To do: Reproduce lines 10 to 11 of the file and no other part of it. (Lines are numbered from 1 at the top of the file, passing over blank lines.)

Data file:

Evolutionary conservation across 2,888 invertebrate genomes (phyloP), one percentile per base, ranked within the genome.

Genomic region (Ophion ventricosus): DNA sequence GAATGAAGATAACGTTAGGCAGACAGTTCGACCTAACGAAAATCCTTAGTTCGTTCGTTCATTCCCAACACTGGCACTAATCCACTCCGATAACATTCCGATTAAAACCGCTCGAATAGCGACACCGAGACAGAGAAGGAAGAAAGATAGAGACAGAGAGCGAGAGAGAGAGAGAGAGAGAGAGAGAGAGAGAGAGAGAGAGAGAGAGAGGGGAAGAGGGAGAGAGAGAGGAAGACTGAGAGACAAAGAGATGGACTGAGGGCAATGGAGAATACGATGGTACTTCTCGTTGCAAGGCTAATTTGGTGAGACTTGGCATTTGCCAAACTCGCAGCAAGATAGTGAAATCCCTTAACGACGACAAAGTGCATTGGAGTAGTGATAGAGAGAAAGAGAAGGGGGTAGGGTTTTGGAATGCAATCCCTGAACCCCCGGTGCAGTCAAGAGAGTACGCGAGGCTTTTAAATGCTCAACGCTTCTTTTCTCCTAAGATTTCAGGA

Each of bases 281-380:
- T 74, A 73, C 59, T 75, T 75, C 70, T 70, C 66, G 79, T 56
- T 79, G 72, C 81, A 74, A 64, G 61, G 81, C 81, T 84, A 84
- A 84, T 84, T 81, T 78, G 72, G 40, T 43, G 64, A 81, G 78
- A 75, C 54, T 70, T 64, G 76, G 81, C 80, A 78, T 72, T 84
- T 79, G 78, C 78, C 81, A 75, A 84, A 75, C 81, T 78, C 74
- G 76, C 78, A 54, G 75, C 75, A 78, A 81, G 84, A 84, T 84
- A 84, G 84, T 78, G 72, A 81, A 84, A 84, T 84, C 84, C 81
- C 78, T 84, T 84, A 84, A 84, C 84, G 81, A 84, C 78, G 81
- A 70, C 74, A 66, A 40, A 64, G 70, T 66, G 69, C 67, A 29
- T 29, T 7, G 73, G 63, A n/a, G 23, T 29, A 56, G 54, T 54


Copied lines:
- A 84, G 84, T 78, G 72, A 81, A 84, A 84, T 84, C 84, C 81
- C 78, T 84, T 84, A 84, A 84, C 84, G 81, A 84, C 78, G 81